Fixing gutters: It’s harder than it looks

Trent Ernst, Editor


This past week, on one of the token nice summer days we’ve been having this year, I finally got around to repairing my loose gutters.

The gutters, if you recall, have pulled away from the roof. A few weeks ago my daughter and I headed up onto the roof to clean out the gutters so that any rain wouldn’t further damage the gutters.

This worked, and the gutters stayed in place during last week’s torrential deluge, but come winter, the pressure of snow and ice might damage them further, so they need to be re-attached before then.

I am not the handiest of handymen, but the internet is my friend, so armed with enough knowledge to be dangerous, I headed out and up once more.

Gutter hangers are fairly simple devices, and have mostly replaced the old fashioned spikes. They are pieces of plastic that both hold up the gutter and reinforce it.

The plan is to simply remove the screw, slide the hanger over a few inches and reattach it. Even I should be able to manage this.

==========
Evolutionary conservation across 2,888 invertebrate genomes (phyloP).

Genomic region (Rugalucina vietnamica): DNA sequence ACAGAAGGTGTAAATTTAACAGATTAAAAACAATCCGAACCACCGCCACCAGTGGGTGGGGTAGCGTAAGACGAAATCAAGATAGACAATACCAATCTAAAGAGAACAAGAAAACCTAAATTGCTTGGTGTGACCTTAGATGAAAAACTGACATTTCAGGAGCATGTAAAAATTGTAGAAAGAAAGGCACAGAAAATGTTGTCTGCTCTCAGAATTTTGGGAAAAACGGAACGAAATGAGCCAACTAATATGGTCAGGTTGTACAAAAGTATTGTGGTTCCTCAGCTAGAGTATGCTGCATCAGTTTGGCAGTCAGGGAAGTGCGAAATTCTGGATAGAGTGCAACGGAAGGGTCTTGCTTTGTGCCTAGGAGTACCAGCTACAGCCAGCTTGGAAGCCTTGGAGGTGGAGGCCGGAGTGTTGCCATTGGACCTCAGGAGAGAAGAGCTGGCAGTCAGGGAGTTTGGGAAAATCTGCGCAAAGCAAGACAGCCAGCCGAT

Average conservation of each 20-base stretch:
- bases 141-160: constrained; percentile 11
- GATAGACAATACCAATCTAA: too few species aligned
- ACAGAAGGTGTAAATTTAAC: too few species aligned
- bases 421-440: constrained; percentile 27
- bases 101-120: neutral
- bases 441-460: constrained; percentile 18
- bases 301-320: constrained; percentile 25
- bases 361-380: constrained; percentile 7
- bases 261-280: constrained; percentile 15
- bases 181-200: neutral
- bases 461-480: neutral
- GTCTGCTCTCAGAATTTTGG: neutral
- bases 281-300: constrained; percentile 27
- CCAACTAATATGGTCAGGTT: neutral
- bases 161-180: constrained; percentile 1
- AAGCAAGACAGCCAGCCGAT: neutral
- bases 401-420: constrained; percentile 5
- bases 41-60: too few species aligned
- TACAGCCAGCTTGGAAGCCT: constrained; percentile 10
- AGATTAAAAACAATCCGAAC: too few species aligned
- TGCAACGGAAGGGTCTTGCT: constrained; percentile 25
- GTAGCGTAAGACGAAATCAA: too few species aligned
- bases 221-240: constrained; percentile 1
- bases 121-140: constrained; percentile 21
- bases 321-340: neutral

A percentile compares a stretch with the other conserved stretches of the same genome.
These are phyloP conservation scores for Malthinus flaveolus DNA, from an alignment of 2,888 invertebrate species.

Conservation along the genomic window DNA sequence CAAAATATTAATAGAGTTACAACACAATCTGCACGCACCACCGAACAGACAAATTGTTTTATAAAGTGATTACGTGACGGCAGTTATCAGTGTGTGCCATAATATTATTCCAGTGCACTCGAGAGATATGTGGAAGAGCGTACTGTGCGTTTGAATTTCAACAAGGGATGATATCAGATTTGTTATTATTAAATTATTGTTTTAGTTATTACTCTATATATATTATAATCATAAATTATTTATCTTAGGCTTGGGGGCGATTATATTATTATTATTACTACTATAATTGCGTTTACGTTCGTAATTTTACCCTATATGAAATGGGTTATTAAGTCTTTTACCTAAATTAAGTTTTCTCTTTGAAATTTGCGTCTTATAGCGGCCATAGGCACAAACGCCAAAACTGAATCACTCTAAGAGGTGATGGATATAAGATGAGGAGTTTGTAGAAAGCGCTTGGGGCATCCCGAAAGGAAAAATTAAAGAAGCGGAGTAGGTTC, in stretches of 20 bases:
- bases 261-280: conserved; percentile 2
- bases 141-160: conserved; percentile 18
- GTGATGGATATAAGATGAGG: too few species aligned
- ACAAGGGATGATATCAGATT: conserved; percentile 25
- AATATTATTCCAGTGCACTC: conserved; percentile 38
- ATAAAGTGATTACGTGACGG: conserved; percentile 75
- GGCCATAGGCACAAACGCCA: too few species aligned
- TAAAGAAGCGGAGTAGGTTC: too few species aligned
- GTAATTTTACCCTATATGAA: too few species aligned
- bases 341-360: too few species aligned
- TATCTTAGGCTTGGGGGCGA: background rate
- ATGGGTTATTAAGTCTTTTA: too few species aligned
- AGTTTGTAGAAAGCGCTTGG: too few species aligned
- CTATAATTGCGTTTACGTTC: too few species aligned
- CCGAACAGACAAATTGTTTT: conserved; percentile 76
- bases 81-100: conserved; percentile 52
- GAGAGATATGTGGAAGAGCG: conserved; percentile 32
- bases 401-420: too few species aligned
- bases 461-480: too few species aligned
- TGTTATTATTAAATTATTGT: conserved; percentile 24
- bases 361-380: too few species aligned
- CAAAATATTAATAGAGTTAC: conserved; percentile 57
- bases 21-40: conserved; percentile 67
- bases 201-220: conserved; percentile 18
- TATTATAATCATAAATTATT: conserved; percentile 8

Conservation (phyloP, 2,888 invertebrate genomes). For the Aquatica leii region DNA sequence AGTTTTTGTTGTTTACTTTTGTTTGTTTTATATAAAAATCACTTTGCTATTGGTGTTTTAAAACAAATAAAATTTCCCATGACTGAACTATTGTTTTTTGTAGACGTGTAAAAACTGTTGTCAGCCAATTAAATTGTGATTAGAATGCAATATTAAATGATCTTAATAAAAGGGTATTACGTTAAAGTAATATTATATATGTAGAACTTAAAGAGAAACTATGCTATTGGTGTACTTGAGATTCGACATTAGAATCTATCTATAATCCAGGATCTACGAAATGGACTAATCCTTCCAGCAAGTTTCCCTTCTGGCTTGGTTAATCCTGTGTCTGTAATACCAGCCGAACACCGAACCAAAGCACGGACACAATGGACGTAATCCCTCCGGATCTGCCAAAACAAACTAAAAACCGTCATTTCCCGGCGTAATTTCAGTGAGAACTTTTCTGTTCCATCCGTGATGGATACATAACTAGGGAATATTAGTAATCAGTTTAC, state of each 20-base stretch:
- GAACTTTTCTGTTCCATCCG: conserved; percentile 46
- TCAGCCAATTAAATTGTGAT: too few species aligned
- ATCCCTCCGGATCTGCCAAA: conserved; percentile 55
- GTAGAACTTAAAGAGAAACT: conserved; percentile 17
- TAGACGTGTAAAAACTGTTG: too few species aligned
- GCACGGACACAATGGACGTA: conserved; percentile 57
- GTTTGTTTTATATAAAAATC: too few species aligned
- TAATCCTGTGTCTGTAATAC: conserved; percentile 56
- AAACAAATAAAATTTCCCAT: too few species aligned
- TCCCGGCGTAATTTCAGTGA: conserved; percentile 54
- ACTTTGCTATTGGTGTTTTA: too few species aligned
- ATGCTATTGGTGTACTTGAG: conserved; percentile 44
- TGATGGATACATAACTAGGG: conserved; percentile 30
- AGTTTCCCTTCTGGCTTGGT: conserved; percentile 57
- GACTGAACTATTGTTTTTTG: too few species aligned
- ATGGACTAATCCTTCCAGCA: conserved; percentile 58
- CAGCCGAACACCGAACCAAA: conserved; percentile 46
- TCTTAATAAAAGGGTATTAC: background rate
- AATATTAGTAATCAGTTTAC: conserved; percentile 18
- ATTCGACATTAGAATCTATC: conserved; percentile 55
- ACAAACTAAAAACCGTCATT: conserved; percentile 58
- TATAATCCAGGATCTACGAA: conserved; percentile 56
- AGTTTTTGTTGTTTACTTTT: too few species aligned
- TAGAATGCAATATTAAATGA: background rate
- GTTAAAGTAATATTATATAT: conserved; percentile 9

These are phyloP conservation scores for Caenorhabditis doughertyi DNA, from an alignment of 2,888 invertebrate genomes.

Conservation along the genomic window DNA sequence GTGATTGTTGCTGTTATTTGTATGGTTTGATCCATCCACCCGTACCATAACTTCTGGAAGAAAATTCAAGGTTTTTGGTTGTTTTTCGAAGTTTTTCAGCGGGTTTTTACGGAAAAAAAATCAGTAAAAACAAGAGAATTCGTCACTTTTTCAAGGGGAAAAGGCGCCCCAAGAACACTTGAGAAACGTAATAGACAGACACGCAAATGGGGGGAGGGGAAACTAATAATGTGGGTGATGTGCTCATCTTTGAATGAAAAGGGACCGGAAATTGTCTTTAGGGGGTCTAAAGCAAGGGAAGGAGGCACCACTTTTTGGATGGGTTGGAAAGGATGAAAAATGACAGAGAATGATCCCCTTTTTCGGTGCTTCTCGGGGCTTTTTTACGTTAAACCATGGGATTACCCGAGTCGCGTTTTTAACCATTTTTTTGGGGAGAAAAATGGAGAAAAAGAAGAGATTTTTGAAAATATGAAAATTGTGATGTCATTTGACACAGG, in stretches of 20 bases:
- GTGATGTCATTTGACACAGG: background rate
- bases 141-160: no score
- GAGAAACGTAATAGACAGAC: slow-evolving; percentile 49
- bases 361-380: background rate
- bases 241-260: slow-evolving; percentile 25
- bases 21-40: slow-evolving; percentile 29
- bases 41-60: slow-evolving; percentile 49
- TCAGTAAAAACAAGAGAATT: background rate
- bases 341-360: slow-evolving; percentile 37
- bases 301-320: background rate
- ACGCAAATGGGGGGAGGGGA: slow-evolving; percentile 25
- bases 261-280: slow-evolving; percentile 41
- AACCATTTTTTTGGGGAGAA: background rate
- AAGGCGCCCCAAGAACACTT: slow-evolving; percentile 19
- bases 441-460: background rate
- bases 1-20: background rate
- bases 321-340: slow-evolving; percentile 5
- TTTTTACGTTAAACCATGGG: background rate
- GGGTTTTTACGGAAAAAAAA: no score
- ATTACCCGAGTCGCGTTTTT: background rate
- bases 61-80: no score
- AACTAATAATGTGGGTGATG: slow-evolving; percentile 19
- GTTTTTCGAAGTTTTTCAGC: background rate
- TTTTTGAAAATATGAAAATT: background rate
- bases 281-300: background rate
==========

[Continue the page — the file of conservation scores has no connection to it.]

The problem is the screws. I don’t know if this is normal for gutters, but the ones at my place have no tip. This means that instead of being able to just punch them through the metal of the gutter and into the wood beyond, I have to break out the drill and drill a guide hole for the screws.

The other issue is that the side of the house the gutter has pulled away from is the side nearest to the neighbours fence. We have wood stacked along this fence, meaning that the ladder is standing nearly vertical and if I’m not leaning forward, it starts falling backwards.

So, what should have only taken a few hours has turned into a multi-day project. Which means that I haven’t even got around to caulking the corner joint, which has also become separated. We’ll get onto that sometime this week. Stay tuned to find out how that goes….